The choice between both BoNT-A and SNM for the management of ROAB is influenced by many factors. BoNT-A is a straightforward day case or outpatient procedure, which could be performed with local anesthesia or intravenous sedation. But it is still an invasive procedure. Also, due to the self-limited duration of action, reinjection every 6 months may be necessary. Whereas, SNM is more complex that necessitates a two-step procedure. However, its effect can last for 4–6 years or even longer. Currently, SNM associated risk of injury and surgical complexity are more tolerable due to the standardized and popularity of the technique. As a result, patients may prefer treatment with a longer duration [46]. Safety and effectiveness are critical factors to consider when making a decision. Efficacy and safety of BoNT-A injection and SNM are often assessed using successful treatment rates (symptoms of OAB improvement >50%) and adverse events, respectively. In A multicenter randomized trial that compared the 2-years outcome of BoNT-A and SNM, no difference in mean UUI episodes reduction was found (p = 0.15), with no differences in UUI resolution, ≥75% or ≥50% UUI episodes reduction [46]. Others reported that SNM had a better success rate than BoNT-A after 6 months of follow-up [47]. In a recent systematic review, no significant difference was found in successful treatment between BoNT-A and SNM at 6 months after procedures [48].

The injection of BoNT-A is associated with a significant rate of side effects, particularly urinary retention. Local discomfort and infection are prevalent in SNM and are easily managed. As a result, compared to SNM, BoNT-A injection has a safety disadvantage. Both options have opposing viewpoints on their efficacy.

The suggestion would be reconsidered if we introduced cost-effectiveness. BoNT-A injection would be a cost-effective choice over a two-year period. The results of the ROSETTA randomized trial identified that two-year costs were higher for sacral neuromodulation than for BoNT-A and persisting through 5 years [49]. While at 10 years, SNM provides a considerable possibility of symptom and quality-of-life improvement and is more cost-effective compared to BoNT-A [50]. As a result, in the long run, SNM would be the better alternative.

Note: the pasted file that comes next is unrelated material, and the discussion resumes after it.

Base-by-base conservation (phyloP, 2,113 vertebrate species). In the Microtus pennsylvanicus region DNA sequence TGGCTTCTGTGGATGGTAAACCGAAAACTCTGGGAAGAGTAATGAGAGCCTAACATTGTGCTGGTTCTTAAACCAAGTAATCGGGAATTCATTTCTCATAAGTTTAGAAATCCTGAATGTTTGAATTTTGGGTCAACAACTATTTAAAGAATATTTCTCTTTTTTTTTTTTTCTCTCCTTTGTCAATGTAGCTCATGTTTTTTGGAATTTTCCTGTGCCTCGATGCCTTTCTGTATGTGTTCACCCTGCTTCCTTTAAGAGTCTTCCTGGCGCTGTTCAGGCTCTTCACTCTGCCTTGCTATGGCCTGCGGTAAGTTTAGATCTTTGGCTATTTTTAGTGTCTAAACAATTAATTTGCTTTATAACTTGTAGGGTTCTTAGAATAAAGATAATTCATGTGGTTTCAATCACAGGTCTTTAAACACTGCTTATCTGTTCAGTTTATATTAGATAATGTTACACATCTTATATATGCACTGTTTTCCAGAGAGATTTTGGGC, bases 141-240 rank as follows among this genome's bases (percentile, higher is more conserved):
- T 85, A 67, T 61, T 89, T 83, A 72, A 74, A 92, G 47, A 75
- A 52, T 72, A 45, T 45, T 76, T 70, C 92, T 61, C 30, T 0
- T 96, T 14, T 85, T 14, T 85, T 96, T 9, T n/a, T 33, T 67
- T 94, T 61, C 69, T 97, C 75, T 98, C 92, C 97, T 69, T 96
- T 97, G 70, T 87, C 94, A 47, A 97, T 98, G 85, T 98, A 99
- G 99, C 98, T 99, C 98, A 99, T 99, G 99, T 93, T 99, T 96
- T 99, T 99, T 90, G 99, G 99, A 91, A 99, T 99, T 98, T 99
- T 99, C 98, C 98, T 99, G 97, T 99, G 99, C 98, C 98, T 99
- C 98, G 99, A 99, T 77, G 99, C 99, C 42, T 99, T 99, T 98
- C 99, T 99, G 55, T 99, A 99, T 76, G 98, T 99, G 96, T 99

In the case of the non-responder who was initially treated with SNM or BoNT-A injection, we do not know whether we can switch to another therapy or how effective it will be. BoNT-A can be used in SNM non-responders with a success rate of 43.4% but is associated with a high long-term discontinuation rate (55%) [51].

Furthermore, the success rate in ROAB patients who used SNM therapy after failed BoNT-A therapy was 58.5%. There was no significant difference between ROAB patients who chose SNM as replacement therapy after failed BoNT-A therapy and those who used SNM therapy as first (Table 1) [52].

Sacral neuromodulation (SNM)Botulinum toxin (BoNT-A)
Mechanism of actionSNM mainly functions in the central nervous system:
  • Somatic afferent nerve activates the centralinhibitory pathway.

  • Visceral sensory nerve activates the central inhibitory pathway

On peripheral nerve: activate the motor nerve pathway
BoNT-A mainly acts on the peripheral nervous system.
  • BoNT-A can inhibit neurotransmitter release not only from efferent but also possibly from afferent nerve terminals.

  • Decline the neurotransmitter release in the presynaptic membrane.

  • Reduces receptors expression in the postsynaptic membrane.

  • Improves the sensation of the bladder by decreasing ATP in the sub-urothelium.

Central effect:
  • BoNT-A Impairs the sensory fibers terminals in the spinal cord dorsal horn.

Compared to medicationsSuperiorEqual
Undesirable eventsLow incidenceHigher incidence, especially UTI and urine retention
Long term stabilityLong term 80% stabilityShort term stability 70% of patients drop out
SatisfactionHigh maintained satisfactionShort-term satisfaction
Re-treatmentLessRepeated in a less than a year
Cost effectivenessLong term cost effective (5 and 10 years)Short-term cost effective (2 years)

Table 1.

Comparison of the sacral neuromodulation and botulinum toxin treatment.

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8. Future perspectives